Three former Credit Suisse bankers have been charged by the United States over their role in a fraudulent loan scheme that prosecutors allege included at least $200 million in bribes and kickbacks.
Andrew Pearse, Surjan Singh and Detelina Subeva have been indicted by prosecutors in New York for helping to arrange over $2 billion in loans that were guaranteed by the government of Mozambique, according to court documents unsealed on Thursday.
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The loans were supposed to be used on maritime projects in Mozambique. But prosecutors allege that at least $200 million of the proceeds were used as bribes and kickbacks to the bankers, government officials and others.
Pearse and Singh, who were managing directors at Credit Suisse (CS), were arrested on Thursday in London, along with Subeva, a former vice president at the Swiss bank, according to prosecutors.
Manuel Chang, the former finance minister of Mozambique, has also been charged in connection with the scheme. US prosecutors said he was arrested on December 29 in South Africa.
The indictment reveals how the bankers allegedly worked to circumvent internal compliance rules at Credit Suisse earlier this decade, leading the bank to approve the loans despite red flags raised during its review process.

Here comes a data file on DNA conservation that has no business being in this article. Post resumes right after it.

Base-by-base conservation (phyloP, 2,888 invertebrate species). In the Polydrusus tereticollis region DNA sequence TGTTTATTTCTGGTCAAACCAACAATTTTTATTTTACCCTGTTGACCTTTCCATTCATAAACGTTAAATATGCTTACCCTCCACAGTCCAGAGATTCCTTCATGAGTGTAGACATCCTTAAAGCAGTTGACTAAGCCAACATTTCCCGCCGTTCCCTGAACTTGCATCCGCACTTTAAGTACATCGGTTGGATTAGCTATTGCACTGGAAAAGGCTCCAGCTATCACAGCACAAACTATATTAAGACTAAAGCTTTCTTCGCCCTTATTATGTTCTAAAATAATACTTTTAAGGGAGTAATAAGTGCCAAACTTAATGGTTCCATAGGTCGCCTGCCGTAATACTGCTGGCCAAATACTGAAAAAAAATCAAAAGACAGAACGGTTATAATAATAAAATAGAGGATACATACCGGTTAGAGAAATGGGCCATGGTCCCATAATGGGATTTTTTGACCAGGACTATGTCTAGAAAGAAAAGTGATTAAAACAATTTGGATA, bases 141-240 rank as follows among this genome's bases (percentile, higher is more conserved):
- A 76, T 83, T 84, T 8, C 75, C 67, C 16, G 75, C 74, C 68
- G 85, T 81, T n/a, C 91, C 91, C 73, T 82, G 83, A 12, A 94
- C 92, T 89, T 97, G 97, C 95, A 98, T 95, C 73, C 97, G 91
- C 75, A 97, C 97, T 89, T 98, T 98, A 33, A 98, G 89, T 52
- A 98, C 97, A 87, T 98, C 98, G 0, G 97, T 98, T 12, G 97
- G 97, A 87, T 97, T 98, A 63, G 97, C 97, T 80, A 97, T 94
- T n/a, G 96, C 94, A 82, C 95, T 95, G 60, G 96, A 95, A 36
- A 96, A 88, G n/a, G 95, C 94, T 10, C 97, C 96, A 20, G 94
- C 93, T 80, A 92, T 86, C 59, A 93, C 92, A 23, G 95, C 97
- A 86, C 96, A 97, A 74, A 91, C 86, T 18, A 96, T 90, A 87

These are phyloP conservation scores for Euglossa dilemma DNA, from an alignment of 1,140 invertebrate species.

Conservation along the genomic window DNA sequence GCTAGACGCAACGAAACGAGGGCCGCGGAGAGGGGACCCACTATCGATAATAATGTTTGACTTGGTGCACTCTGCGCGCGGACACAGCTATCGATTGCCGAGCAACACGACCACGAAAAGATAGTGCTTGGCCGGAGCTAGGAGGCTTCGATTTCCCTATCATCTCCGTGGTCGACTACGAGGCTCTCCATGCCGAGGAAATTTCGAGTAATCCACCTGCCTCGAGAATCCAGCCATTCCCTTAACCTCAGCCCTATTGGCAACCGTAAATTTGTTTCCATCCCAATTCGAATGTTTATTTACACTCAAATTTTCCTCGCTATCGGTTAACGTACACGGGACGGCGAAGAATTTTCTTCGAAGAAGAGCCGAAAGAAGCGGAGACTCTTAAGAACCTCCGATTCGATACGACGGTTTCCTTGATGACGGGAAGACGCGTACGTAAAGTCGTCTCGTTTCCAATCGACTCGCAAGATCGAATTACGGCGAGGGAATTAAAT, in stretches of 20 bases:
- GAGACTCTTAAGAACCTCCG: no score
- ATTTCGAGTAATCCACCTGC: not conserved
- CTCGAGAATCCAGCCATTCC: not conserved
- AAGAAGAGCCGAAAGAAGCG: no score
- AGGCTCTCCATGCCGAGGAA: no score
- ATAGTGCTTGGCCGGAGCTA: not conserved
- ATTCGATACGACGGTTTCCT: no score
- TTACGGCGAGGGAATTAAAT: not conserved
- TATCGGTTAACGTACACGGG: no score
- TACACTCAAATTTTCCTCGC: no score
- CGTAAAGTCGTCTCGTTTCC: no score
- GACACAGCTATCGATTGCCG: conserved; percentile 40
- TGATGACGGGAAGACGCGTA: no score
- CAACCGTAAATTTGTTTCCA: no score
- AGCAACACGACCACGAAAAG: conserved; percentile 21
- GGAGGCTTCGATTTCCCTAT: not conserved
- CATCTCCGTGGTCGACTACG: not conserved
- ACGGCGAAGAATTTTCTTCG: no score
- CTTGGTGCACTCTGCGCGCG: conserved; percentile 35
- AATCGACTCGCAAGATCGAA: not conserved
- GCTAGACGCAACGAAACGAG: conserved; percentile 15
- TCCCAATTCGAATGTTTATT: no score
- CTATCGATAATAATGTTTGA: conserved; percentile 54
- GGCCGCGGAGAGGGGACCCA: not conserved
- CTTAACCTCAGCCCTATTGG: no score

Prosecutors said the bankers failed to report critical information to compliance staff at Credit Suisse, and removed specific loan conditions without approval.
"No action has been taken against Credit Suisse," a spokesman for the bank said in a statement.
"The indictment alleges that the former employees worked to defeat the bank's internal controls, acted out of a motive of personal profit, and sought to hide these activities from the bank," the spokesperson added.
According to the indictment, Pearse and Subeva left Credit Suisse in 2013, while Singh remained at the lender until 2017.
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